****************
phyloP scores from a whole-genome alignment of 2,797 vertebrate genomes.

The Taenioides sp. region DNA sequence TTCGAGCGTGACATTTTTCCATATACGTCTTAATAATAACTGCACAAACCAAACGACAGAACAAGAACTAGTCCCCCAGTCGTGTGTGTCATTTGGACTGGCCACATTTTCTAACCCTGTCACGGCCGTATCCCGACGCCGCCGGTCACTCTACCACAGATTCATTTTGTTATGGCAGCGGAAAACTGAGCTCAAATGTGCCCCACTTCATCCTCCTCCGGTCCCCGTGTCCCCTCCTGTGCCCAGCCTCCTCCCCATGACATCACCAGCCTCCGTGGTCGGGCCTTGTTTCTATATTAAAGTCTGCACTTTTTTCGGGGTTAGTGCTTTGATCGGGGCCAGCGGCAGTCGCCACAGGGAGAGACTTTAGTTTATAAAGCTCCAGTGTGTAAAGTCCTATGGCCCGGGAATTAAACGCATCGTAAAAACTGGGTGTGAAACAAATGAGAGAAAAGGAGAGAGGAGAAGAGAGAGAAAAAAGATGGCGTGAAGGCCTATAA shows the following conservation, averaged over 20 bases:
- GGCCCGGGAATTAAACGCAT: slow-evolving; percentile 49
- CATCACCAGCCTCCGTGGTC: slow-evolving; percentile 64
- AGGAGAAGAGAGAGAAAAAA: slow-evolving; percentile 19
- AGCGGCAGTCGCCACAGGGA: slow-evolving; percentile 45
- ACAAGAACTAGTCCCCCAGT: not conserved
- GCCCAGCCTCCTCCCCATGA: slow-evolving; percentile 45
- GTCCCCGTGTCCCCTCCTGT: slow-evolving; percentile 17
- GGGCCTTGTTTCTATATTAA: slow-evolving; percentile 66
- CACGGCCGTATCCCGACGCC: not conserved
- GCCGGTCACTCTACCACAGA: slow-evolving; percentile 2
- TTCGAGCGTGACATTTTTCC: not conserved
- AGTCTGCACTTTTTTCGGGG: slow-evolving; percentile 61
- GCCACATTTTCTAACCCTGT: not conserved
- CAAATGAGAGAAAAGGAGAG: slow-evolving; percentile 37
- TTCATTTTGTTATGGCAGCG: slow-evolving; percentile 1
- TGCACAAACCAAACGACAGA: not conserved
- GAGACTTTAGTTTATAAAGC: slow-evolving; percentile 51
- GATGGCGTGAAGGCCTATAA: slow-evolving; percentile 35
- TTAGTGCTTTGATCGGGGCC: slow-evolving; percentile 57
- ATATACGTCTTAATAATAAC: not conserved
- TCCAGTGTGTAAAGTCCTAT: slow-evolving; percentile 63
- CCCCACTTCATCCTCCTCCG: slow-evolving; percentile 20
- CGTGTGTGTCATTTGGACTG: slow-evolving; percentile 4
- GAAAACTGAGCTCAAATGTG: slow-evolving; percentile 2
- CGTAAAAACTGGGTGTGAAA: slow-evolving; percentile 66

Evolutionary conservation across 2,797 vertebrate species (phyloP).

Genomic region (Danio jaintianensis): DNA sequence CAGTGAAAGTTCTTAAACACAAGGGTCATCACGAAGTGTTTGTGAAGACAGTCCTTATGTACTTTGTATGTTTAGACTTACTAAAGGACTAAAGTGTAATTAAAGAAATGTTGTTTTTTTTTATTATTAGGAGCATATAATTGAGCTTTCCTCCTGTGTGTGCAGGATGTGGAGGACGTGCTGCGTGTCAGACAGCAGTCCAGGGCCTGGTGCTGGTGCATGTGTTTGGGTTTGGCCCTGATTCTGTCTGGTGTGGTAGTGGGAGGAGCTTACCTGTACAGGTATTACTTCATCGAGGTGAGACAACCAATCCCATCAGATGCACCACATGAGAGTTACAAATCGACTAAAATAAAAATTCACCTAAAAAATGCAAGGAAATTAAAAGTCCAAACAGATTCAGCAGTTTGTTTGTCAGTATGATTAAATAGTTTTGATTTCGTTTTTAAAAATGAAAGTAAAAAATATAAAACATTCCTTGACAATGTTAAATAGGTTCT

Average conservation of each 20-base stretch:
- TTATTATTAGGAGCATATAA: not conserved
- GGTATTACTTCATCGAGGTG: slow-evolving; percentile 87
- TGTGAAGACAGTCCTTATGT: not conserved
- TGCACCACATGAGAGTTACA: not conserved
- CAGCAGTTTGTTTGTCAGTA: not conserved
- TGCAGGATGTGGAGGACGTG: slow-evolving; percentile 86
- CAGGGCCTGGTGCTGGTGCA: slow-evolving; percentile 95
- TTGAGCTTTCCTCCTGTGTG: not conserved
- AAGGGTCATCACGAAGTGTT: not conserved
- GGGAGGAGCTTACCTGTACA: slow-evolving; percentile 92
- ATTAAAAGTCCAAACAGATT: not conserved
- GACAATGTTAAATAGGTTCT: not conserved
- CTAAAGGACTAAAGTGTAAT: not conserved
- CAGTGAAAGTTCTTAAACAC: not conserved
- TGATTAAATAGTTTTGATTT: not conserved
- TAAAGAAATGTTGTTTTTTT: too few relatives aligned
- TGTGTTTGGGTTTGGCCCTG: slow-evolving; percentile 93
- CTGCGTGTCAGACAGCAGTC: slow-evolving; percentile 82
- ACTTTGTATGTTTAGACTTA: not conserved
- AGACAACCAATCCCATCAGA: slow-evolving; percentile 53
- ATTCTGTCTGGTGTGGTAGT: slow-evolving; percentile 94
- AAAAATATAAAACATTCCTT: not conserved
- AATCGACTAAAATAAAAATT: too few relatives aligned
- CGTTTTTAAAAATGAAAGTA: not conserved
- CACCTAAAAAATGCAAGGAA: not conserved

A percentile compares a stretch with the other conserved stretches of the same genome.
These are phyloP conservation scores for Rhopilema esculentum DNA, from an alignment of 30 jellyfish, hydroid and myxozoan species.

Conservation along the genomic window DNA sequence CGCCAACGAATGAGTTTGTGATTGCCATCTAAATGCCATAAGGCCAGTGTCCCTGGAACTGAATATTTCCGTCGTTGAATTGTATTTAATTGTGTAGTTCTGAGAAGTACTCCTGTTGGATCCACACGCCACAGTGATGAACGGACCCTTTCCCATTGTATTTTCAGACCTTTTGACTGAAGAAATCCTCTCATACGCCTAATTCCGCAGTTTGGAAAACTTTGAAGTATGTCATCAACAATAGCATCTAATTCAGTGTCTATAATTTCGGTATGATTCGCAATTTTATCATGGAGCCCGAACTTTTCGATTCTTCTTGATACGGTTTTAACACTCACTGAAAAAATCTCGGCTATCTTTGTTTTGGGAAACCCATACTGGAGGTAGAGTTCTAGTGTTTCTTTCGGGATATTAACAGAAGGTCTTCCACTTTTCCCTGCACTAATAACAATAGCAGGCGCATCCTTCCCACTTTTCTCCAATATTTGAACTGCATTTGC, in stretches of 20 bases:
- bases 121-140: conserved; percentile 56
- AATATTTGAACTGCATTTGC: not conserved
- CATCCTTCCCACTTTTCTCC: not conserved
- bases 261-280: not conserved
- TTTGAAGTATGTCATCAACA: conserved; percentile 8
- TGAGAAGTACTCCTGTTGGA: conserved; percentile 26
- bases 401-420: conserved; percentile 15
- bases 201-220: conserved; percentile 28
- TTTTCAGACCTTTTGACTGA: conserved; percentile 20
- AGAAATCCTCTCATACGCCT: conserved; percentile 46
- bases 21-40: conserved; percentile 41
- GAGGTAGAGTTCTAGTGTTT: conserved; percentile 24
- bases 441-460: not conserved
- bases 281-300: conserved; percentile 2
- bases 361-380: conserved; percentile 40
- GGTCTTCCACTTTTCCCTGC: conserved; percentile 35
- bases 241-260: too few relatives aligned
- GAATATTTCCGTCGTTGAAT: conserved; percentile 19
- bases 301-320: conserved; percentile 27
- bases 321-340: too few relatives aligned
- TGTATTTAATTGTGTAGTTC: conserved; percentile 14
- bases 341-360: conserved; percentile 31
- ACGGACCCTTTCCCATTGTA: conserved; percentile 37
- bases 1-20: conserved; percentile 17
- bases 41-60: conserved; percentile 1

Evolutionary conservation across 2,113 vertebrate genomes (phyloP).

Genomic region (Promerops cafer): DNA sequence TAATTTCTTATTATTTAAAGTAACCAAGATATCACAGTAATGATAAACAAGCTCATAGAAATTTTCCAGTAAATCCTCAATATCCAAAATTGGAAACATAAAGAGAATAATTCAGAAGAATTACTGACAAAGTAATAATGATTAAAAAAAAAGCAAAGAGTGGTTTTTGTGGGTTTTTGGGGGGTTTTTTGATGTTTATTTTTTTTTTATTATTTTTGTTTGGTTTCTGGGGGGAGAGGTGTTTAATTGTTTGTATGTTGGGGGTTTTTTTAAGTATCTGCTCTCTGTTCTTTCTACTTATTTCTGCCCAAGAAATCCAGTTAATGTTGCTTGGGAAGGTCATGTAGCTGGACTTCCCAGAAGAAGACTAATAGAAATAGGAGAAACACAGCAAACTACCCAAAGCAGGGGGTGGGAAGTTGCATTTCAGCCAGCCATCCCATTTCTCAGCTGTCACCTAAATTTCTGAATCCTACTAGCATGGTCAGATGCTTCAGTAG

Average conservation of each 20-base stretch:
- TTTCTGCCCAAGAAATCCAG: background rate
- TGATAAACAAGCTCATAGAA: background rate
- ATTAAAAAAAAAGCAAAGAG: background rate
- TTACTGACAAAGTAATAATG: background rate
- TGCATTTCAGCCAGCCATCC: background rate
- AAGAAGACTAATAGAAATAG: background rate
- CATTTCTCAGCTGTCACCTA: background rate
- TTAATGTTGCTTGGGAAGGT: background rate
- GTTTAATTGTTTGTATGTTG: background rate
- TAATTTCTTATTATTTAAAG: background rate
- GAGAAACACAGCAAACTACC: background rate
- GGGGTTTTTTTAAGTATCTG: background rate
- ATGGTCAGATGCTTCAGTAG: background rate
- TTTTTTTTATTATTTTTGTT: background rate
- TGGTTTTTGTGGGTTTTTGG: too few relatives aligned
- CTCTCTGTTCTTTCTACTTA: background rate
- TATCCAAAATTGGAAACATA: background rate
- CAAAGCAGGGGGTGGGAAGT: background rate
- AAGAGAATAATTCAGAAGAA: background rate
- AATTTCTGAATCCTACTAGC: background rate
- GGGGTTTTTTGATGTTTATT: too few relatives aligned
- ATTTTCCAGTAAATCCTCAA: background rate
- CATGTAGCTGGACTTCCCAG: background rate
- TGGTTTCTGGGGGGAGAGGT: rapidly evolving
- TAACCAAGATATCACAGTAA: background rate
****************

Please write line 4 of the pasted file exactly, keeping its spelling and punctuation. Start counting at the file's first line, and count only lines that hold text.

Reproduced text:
- CATCACCAGCCTCCGTGGTC: slow-evolving; percentile 64